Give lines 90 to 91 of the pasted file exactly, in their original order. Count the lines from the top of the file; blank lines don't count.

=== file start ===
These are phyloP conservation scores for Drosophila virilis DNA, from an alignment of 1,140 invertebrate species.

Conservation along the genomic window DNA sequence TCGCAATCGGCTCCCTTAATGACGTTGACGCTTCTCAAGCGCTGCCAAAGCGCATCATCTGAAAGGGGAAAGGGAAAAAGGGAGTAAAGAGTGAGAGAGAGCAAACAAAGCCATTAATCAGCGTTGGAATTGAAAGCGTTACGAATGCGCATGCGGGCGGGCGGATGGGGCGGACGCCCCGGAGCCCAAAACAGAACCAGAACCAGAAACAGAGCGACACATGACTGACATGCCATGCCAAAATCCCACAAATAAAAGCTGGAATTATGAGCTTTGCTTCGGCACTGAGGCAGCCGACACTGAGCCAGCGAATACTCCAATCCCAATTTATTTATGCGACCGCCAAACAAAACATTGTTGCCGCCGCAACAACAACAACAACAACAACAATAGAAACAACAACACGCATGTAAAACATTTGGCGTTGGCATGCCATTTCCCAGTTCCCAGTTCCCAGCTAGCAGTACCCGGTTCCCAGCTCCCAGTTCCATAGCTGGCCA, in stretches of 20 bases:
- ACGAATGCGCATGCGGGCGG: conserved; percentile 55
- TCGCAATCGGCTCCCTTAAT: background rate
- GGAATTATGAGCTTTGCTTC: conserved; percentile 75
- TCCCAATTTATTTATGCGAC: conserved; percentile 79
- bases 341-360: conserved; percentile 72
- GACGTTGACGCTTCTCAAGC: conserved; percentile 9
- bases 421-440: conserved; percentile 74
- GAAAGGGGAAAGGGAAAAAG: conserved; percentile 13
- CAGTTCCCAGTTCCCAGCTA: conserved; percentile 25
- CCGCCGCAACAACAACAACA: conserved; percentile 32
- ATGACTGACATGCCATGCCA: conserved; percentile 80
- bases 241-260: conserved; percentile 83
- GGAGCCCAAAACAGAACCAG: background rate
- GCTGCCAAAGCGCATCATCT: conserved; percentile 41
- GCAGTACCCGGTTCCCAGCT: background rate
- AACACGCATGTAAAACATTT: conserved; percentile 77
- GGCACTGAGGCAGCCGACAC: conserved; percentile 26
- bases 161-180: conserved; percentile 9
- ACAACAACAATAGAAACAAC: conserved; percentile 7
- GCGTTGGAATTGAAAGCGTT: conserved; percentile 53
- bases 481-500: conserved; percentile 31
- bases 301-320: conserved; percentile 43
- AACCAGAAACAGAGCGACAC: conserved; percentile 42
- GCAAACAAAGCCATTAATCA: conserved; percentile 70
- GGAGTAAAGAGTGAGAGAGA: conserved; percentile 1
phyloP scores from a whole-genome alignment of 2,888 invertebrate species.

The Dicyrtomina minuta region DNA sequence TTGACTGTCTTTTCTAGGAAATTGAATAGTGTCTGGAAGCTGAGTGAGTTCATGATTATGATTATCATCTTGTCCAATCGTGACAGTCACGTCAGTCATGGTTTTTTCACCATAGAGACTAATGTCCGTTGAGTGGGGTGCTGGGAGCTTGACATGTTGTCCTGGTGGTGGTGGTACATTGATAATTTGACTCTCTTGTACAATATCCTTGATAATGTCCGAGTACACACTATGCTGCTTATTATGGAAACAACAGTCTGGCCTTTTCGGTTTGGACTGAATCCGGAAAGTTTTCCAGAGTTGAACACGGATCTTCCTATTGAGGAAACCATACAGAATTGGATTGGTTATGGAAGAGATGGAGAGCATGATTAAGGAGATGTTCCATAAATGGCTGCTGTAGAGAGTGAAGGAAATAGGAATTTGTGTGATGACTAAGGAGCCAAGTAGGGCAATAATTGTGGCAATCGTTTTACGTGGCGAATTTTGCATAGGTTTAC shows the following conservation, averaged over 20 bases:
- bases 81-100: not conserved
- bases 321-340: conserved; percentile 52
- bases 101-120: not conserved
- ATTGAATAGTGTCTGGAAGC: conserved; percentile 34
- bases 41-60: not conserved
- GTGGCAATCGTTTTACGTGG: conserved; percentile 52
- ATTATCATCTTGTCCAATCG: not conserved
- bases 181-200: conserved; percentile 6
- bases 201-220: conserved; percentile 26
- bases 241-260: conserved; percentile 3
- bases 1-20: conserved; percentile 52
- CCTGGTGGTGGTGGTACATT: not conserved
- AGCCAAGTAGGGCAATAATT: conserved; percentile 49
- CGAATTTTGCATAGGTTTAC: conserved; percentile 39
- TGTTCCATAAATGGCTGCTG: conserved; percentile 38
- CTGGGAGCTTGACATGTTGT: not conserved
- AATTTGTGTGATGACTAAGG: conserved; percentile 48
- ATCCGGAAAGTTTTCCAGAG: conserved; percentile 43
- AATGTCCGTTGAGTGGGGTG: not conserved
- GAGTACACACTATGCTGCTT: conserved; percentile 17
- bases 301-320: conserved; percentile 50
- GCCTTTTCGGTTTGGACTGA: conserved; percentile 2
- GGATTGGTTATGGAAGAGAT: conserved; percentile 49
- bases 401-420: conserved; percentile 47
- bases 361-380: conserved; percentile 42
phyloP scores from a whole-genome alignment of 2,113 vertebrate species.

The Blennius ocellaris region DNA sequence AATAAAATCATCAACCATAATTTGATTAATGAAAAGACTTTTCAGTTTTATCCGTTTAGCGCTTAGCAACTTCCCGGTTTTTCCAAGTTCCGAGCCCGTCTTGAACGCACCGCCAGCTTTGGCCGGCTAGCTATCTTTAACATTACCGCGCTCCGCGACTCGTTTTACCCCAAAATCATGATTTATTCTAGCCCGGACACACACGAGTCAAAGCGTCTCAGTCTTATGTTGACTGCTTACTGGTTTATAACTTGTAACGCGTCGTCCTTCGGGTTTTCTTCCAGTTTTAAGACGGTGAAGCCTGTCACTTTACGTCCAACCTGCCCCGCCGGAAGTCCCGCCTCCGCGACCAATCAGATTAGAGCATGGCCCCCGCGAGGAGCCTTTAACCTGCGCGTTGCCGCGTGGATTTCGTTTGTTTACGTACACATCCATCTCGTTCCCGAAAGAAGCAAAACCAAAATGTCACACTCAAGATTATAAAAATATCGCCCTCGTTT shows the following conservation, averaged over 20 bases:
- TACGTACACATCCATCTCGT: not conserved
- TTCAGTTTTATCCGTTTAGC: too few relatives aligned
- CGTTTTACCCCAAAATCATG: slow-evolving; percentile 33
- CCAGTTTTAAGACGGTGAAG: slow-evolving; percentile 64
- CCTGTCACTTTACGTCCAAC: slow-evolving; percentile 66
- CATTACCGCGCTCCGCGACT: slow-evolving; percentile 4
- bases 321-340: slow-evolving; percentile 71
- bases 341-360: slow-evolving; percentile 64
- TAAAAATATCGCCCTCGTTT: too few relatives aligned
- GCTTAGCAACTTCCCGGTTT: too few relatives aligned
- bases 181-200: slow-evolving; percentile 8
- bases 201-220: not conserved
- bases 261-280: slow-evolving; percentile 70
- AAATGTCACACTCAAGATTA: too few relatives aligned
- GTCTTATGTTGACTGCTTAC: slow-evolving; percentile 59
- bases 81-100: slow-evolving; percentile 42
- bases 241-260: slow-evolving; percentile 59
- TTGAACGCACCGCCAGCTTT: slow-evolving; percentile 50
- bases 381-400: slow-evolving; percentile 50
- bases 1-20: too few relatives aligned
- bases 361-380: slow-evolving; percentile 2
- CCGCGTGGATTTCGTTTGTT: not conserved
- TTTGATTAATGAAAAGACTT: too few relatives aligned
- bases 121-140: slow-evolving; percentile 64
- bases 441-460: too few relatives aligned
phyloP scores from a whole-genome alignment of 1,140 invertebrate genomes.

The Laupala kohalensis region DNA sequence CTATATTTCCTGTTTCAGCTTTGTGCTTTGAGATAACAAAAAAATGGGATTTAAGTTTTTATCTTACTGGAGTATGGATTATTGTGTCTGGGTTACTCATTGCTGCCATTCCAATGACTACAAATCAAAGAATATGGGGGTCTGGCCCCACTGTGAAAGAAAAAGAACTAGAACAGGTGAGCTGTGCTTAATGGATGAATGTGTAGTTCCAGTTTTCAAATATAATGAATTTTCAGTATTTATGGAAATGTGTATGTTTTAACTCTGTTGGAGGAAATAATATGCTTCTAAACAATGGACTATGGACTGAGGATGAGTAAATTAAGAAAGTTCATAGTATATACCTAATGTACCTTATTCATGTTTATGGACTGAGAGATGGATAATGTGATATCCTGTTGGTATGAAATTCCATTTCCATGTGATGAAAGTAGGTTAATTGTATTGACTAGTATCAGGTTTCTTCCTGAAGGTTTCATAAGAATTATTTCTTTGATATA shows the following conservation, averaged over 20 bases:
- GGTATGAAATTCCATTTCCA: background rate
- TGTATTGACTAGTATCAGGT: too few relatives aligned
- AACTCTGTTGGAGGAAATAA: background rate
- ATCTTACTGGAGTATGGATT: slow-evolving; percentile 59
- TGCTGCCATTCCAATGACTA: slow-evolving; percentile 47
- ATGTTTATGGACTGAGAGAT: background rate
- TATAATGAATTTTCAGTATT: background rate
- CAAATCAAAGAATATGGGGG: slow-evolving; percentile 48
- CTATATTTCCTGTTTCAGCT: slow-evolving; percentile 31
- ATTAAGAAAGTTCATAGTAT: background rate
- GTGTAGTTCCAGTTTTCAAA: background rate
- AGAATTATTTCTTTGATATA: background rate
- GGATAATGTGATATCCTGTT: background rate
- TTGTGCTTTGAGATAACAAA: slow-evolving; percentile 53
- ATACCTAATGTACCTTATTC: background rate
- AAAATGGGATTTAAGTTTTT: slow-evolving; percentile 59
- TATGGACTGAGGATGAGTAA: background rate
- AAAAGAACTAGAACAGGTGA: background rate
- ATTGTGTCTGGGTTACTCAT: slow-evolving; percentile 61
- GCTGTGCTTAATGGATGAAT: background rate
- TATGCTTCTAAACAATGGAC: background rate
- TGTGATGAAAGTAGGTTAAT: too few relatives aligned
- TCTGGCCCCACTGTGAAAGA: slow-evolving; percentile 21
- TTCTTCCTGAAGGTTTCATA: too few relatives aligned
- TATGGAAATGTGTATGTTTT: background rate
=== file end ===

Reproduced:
- TATAATGAATTTTCAGTATT: background rate
- CAAATCAAAGAATATGGGGG: slow-evolving; percentile 48